Author: George Kemish
Over the past few months we have constantly heard that customer expectations have changed. As John Harvey-Smith once said: ‘If industry is not changing then it is dying’ and I would suggest that customer expectations are continuing to change at a rate that has not before been experienced. As organisations start to recover from the effects of COVID, HR professionals will be expected to provide strategic support to business leaders to enable them to create advantage in the marketplace.
Areas that are likely to come under the spot-light include the need to align organisational structure, talent, leadership and culture to business strategies that will continue to change in line with changes in the marketplace. If organisations are to be able to respond to change with speed and scale, then the HR Professional will need to exhibit a high level of business and financial acumen, have a thorough understanding of the Value Chain (working back from the Customer) and of the inter-departmental interactions required to support it.
In many companies staffing costs can be high. Having an understanding of the business in context –
- customer needs,
- industry dynamics,
- external trends and
- market competition –
is essential if the HR Professional is to create business value, through the cost-effective delivery of human resources, and have a strategic impact whereby such value can be relayed to the end Customer. However, radical changes to the world of work, as seen during the COVID lock-downs, can create their own problems.
One area of concern is the loss of both staff and organisational development through remote working. The retention of talent can often come down to the ability of an employer to provide continued development to their staff. A great deal of staff development takes place in the workplace either through the communication of lessons learned, by over- hearing conversations or by watching what is happening around them. Much of this development tends to create changes within the organisation that adds value through improvements to systems and processes that add value both to the Organisation and the Customer with the speed and scale required to ensure business growth. Most successful businesses rely on structured platforms that encourage the collaboration required to turn this ‘tacit’ knowledge from being lessons identified to lessons learned – having moved away from the old-style structures that resulted in isolated silos. When looking at remote working there is a need to ensure that individual silos are not being created; whereby it is only the individual that is identifying a need for change as this adds little, if any, value to the organisation as a whole.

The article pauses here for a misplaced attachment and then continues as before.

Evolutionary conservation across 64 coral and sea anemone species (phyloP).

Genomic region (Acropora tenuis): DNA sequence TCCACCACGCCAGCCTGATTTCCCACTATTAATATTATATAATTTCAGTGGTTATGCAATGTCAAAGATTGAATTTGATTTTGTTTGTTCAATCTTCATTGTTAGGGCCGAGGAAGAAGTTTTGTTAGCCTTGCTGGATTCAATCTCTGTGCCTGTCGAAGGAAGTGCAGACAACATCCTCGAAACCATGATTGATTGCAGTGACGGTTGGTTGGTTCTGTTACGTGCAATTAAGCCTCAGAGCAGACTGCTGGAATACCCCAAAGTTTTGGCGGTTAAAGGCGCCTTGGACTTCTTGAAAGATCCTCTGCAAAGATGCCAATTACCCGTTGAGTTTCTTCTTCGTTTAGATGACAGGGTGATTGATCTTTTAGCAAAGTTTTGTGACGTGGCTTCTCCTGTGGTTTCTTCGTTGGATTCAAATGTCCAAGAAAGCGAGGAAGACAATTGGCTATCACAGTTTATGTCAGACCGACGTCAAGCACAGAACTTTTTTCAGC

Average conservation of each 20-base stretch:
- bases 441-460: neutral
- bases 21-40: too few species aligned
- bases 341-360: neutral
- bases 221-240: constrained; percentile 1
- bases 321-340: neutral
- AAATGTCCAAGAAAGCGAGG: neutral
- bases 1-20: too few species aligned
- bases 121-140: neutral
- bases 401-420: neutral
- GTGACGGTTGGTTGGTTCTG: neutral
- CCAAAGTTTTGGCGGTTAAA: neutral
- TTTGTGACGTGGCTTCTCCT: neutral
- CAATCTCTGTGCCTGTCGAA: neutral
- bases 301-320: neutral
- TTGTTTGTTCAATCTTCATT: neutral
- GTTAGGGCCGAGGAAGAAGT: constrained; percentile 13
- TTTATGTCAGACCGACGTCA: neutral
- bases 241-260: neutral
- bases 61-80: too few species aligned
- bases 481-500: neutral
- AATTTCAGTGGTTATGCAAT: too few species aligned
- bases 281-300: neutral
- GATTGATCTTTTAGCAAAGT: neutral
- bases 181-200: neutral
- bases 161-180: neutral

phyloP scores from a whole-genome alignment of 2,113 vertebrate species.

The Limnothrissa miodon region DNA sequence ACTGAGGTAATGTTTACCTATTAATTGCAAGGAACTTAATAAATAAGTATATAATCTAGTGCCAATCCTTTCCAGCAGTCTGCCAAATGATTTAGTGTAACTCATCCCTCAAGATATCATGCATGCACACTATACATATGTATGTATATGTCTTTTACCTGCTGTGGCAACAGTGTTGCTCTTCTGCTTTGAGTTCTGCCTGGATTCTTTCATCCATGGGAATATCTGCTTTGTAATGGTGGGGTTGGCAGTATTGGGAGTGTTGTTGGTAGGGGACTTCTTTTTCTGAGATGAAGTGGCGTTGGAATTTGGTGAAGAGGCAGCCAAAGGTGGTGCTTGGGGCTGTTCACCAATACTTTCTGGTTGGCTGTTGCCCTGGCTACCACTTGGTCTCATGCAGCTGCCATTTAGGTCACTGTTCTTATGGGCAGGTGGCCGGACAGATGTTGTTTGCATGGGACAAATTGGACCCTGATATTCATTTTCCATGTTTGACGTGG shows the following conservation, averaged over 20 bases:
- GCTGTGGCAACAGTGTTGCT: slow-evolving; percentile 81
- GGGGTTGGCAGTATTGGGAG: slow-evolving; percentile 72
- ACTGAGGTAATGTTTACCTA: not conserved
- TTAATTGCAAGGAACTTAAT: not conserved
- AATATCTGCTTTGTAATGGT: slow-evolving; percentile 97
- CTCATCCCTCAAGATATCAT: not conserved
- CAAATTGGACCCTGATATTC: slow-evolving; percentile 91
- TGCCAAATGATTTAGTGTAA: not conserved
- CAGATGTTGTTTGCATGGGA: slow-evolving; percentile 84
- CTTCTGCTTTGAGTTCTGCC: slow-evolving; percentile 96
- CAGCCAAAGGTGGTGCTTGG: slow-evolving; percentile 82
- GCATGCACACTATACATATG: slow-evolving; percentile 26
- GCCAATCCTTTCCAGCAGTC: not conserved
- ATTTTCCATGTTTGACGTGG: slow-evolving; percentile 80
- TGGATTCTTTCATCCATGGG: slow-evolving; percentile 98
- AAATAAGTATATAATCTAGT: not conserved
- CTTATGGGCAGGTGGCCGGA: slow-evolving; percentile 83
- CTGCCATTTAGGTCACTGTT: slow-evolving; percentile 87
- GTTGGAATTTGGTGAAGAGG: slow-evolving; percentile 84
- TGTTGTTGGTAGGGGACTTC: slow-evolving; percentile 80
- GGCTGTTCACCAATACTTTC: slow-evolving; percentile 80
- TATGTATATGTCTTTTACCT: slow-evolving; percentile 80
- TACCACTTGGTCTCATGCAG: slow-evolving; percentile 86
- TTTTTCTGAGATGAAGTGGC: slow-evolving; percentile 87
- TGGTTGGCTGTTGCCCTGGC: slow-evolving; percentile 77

How will such knowledge be communicated, given that there is a need to understand the context in which the learning has been identified?
How much time would this take up given that learning in the workplace is often constant due to constant changes to customer expectations?
There is also a need to ensure that those returning to the workplace are provided with support.
In addition to the need to cater for employee welfare on their return to the workplace, having been working in isolation or having been furloughed, there is also a need to ensure that they are brought up-to-date with changes to systems and procedures as well as looking at any restructuring that may have been, or is, necessary due to changes in the marketplace. There is a particular need to look at any additional training that may be required due to such
changes and also to look at ‘skills fade’, especially for those that have been on furlough, will they also need to be provided with refresher training? Have there been changes to Health & Safety procedures in their absence? What cultural changes have been identified in their absence? What learning have they identified that might benefit other members of staff and the Organisation itself? It might be advantageous to provide a structured return to the workplace; to include re-induction training.
Changes in the external environment waits for no man. Whether the employer decides to continue with remote working, move to hybrid working or have staff return to their original working environment, there is a need for HR Professionals and Business Leaders to work together to inspire the workforce and ensure that HR Strategy provides full support to aid business growth.